Since it lands on the final page of our canonized Bibles, it’s been easy to assume that this warning applies to the whole collection. It’s pretty clear at face value, of course, that the author is referring specifically to the prophecies contained in the latter chapters of this book, and that his concern is the integrity of the prophecy, not the inerrancy of the text. At the same time, textual scholars shine additional light on something else that may be going on here. Authors and scribes of ancient texts would often include warnings to plagiarizers and forgers not to mess with the contents of a scroll. This might well be a warning to other writers or pastors not to co-opt or alter this prophecy for their own purposes.

Humble Texts, Infallible God

These texts make strong claims, some about their own value, most about the character and goodness of God. What none of them do is assert or establish the inerrancy of the entire library in which they will one day be collected. No single text in the canon was ever equipped or positioned to do such a thing. The value of these ancient works is not their own inherent integrity, but their inspired witness to divine faithfulness. The texts of the Bible testify to the goodness and infallibility of God, not the other way around.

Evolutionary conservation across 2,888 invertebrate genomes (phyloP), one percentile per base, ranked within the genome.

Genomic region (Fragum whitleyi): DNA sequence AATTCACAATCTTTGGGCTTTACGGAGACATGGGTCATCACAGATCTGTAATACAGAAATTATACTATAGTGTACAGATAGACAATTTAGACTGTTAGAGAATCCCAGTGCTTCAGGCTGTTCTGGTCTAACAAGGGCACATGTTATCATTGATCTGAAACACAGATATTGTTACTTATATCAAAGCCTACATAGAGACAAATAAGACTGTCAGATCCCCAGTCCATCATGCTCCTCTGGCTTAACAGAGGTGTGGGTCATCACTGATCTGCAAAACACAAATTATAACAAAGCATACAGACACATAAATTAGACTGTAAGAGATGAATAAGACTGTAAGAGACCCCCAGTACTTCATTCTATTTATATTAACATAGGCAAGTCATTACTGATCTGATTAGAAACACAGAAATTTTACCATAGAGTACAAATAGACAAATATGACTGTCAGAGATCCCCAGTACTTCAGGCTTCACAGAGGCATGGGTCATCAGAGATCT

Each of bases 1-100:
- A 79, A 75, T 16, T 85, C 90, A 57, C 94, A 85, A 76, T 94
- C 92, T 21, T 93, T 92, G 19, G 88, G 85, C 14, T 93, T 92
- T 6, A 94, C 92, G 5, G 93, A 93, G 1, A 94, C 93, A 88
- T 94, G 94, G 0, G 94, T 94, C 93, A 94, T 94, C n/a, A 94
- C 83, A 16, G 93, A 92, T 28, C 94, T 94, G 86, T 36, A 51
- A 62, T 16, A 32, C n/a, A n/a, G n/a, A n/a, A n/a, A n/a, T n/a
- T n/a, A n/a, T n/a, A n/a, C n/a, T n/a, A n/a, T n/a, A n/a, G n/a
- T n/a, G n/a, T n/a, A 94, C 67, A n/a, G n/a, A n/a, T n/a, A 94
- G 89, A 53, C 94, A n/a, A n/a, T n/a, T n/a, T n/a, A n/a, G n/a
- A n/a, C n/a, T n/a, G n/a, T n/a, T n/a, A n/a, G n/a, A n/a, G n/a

Here’s a reminder that my criticism of the inerrancy doctrine in no way constitutes an attack on the Bible. Quite the contrary, it is the claims of inerrancy which mischaracterize the Bible and sabotage an honest and fruitful reading of scripture. By imposing false uniformity and foregone infallibility upon the books of the Bible, we actually damage the witness of the individual components of the Bible and thwart opportunities for authentic learning and genuine revelation. The authors of biblical texts would surely be disheartened to know that the onus of glory and power had been transposed from God to their books.